It's no secret that Nintendo's success comes from the immense backing of the casual gaming market, but in her rather lively and upbeat interview with Bitmob, Nintendo corporate affairs VP Denise Kaigler, talked about the relationship that the Nintendo has with the hardcore gamers.
Yes, the Wii makers have a relationship with the hardcore gamers, with you, believe it or not. No, we're not talking about the Nintendo of old, when the SNES pretty much dominated gaming scene. We're talking Wii and DS.
Citing Zelda, Mario Galaxy, and Smash Brothers as examples of games that did well with core gamers, Kaigler stresses that although they've pretty much made a killing with the casual market, they still had something for the core, a lot of them, in fact. At the same time, she also added that even core gamers would also enjoy going casual every now and then. Talking to her interviewer, she asks a few rhetorical questions:
How are you defining "hardcore"? Now, you define yourself as a core gamer. Do you really want to be put into a box? Do you really want someone to say, "Here's a hardcore gamer, there you go -- you do that." Or do you want to be part of a broader community that wants to have fun, that wants to be surprised, that wants to have this immersive experience in games that you can't find any place else?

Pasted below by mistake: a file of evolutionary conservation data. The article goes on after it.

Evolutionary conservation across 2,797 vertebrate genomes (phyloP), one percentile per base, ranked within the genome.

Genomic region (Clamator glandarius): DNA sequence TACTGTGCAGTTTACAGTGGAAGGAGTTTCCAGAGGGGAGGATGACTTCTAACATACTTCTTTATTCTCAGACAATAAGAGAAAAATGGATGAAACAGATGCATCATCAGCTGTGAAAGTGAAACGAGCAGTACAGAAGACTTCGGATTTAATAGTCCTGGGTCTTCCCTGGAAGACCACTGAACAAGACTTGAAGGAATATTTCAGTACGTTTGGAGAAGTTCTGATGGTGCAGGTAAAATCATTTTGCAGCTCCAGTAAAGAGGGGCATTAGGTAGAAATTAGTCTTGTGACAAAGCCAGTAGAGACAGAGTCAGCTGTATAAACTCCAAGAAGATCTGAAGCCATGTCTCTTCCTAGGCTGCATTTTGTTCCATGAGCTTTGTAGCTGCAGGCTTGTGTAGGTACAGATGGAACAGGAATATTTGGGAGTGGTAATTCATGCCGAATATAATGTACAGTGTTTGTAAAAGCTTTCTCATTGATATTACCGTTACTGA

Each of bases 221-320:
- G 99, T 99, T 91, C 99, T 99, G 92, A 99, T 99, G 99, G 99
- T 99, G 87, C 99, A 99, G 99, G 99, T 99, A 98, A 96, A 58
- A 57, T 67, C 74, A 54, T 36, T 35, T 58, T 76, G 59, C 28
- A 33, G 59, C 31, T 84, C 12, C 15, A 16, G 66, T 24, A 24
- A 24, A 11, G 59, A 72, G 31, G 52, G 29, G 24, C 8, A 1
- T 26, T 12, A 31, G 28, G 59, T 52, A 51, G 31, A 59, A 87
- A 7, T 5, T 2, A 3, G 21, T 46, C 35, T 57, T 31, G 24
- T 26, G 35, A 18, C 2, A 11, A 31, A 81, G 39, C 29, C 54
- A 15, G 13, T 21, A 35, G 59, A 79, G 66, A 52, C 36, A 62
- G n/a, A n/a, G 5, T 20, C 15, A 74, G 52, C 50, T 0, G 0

Kaigler goes on to drive the point home, which I quite agree to, finding myself going for casual titles even though I'm pretty much into core gaming. Interestingly enough, she relates Nintendo's relationship with core gamers to keeping them wanting more.
We don't want your appetite to ever be satisfied, because when we satisfy you, it's time for us to go [dusts off hands], "OK! Let's go on home now!" And none of us wants to go home. So there's this sort of fun...relationship, I think, that's happening between Nintendo and the hardcore gamer -- which we enjoy and hope that the core gamer enjoys it.
Sure is an interesting way to put it. On one hand, wanting more is would a good thing since that'd translate into sales. On the other hand, not keeping the market happy enough would translate into, well, zilch. Judging by their success, Nintendo's done a good job of keeping both those hands balanced.